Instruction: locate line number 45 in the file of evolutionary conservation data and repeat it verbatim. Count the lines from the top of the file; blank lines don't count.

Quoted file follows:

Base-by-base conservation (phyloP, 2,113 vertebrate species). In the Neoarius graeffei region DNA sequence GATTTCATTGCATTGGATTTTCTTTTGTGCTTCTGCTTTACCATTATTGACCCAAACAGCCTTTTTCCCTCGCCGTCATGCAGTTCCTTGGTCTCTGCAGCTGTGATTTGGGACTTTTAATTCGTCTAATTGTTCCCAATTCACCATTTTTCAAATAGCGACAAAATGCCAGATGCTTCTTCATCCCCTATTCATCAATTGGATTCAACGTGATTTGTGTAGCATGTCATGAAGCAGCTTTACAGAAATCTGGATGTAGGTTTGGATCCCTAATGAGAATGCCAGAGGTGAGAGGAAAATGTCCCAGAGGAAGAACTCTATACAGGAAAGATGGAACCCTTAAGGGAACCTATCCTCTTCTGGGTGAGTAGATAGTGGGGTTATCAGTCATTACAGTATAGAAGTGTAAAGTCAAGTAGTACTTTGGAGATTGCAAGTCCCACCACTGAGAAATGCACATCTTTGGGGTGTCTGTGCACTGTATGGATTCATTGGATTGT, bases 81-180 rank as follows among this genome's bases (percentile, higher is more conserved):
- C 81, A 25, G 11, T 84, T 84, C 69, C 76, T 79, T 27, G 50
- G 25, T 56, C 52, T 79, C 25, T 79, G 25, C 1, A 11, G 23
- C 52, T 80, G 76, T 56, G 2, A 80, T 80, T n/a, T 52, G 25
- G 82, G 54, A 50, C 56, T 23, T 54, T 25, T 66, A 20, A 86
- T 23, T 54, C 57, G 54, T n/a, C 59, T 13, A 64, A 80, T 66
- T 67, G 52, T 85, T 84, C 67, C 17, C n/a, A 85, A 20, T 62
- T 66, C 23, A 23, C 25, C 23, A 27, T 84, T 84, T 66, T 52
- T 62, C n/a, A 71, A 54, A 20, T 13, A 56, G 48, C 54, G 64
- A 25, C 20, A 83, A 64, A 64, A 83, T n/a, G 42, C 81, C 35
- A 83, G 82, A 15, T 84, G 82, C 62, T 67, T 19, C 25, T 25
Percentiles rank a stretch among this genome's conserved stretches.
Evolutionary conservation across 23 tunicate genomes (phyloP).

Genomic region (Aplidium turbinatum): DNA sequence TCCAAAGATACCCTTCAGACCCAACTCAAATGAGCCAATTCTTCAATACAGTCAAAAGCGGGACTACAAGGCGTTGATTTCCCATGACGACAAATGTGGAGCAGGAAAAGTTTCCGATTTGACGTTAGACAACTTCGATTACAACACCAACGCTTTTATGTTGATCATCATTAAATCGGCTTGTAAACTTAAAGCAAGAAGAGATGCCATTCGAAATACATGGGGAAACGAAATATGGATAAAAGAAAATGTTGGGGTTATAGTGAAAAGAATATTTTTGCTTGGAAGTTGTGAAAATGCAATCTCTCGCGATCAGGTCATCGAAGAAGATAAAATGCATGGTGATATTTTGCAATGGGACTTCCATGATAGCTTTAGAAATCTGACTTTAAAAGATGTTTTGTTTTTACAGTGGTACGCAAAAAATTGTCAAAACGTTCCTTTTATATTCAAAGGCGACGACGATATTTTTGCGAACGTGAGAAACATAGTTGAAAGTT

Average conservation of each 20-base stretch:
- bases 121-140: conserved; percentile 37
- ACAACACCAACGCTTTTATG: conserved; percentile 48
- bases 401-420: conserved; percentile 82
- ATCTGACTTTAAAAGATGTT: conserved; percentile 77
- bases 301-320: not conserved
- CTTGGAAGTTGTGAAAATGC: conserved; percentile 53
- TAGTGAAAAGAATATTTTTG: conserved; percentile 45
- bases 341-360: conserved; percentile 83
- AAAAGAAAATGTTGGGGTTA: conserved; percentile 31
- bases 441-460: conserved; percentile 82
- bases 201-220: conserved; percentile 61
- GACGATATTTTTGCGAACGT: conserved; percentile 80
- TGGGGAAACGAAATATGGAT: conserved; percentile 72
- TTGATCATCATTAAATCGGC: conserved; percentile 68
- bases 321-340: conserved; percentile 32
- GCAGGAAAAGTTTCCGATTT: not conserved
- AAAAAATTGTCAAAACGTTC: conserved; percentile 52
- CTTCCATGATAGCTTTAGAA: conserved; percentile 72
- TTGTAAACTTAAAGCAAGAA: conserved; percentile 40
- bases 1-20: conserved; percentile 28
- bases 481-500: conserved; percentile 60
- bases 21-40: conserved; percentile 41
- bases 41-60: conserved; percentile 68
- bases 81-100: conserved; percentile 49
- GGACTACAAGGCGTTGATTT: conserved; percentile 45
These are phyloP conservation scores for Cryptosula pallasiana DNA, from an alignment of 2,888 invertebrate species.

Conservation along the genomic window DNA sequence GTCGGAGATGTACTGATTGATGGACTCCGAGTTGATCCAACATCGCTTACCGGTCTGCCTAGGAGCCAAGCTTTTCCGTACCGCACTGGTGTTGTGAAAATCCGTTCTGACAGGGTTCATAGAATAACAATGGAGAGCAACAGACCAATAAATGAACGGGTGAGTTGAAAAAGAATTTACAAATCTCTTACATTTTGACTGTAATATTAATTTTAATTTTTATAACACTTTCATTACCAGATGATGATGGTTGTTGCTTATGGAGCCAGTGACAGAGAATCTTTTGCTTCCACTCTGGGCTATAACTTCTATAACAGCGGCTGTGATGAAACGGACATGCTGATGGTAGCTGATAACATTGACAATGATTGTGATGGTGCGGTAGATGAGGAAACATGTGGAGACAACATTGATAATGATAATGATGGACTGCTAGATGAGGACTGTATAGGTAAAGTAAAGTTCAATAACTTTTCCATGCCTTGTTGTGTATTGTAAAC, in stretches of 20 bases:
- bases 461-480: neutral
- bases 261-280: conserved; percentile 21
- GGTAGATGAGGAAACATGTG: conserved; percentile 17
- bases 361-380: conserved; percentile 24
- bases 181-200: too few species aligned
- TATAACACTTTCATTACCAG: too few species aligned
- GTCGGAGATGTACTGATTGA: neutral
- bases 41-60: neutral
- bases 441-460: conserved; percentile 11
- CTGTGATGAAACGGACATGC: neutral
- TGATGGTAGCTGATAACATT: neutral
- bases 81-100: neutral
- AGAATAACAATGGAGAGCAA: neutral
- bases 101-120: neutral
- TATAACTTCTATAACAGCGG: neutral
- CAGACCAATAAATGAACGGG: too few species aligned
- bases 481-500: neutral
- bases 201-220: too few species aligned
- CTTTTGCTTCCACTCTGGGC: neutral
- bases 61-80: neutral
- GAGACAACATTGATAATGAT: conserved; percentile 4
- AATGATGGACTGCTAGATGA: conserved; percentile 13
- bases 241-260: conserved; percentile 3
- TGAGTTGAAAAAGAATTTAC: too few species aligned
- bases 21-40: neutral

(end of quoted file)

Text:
- GGTAGATGAGGAAACATGTG: conserved; percentile 17